Born 1979 in Belfast, Northern Ireland, Brendan Jamison studied for six years at the University of Ulster where he gained a BA Honours degree in Fine and Applied Arts in 2002 and then a Master of Fine Art in 2004. Over the past eight years, his sculptures have been widely exhibited throughout the world with shows in Scotland, Wales, England, France, Germany, Austria, Sweden, Italy, America, Canada, New Zealand, India and China. He has also been awarded residencies in New Delhi and New York. From 2006-2009, Jamison taught study skills coaching at Belfast's School of Art & Design. In 2009 he was a visting lecturer at the University of Florida. That same year, a small Jamison work was entered into the permanent collection of MoMA, New York's Museum of Modern Art, as part of the international unbound project titled 'A Book About Death'.
In 2010, Jamison was commissioned by Native Land & Grosvenor to build sugar cube scale models of Tate Modern and NEO Bankside for the London Festival of Architecture. His carved sugar cube sculptures were later sold at Sotheby's (Bond Street, London) in an exhibition of contemporary art curated by Janice Blackburn. 2012 will see a carved sugar sculpture of Number 10 exhibited inside 10 Downing Street, London. Jamison has received six awards from the Arts Council of Northern Ireland and is represented in Ireland by Hillsboro Fine Art, Dublin. He is represented in the UK by the Golden Thread Gallery and Dickon Hall Gallery, Belfast.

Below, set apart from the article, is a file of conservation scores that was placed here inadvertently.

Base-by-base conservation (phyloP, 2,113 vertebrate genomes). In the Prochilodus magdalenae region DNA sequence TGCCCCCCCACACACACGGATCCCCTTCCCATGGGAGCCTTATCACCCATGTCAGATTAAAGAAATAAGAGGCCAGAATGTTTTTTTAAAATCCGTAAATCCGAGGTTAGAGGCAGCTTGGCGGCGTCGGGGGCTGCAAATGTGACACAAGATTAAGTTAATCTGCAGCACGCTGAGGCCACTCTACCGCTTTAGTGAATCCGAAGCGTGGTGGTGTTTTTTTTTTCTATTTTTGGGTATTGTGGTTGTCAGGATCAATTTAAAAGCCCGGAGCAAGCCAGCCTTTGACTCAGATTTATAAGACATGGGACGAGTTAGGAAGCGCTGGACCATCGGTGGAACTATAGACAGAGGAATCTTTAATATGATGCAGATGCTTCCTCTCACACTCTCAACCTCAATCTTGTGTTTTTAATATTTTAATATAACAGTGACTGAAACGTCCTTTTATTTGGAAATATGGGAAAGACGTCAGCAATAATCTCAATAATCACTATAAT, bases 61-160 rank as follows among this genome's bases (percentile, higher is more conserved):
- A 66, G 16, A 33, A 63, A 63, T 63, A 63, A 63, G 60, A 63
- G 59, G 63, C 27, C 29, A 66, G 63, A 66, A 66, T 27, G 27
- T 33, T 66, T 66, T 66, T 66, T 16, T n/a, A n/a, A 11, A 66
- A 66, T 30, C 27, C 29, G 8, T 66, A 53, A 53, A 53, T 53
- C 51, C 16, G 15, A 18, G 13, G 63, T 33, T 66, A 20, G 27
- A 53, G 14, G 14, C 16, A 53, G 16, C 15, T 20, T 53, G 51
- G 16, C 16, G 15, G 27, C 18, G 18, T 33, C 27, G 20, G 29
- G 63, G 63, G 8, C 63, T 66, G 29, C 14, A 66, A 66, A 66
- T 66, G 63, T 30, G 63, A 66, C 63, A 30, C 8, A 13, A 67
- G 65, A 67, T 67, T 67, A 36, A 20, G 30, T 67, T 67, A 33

Jamison enjoys considerable world-wide media coverage for his sculpture practice, with significant reviews in Sculpture Magazine, published by the International Sculpture Center in America. Other notable reviews include The Washington Times, BBC Brasil, BBC News, ITV News and Channel 5 News in the UK, The Times, London Evening Standard and Metro newspapers in London, The Hindu and The Inside Track in India, The Jakarta Post in Indonesia and The Weekly News in Scotland. In Ireland he is regularly featured in the art magazines Circa and the Irish Arts Review. Jamison is also frequently discussed on BBC Radio Ulster and reviewed in local newspapers The Irish News, News Letter, South Belfast News and Belfast Telegraph.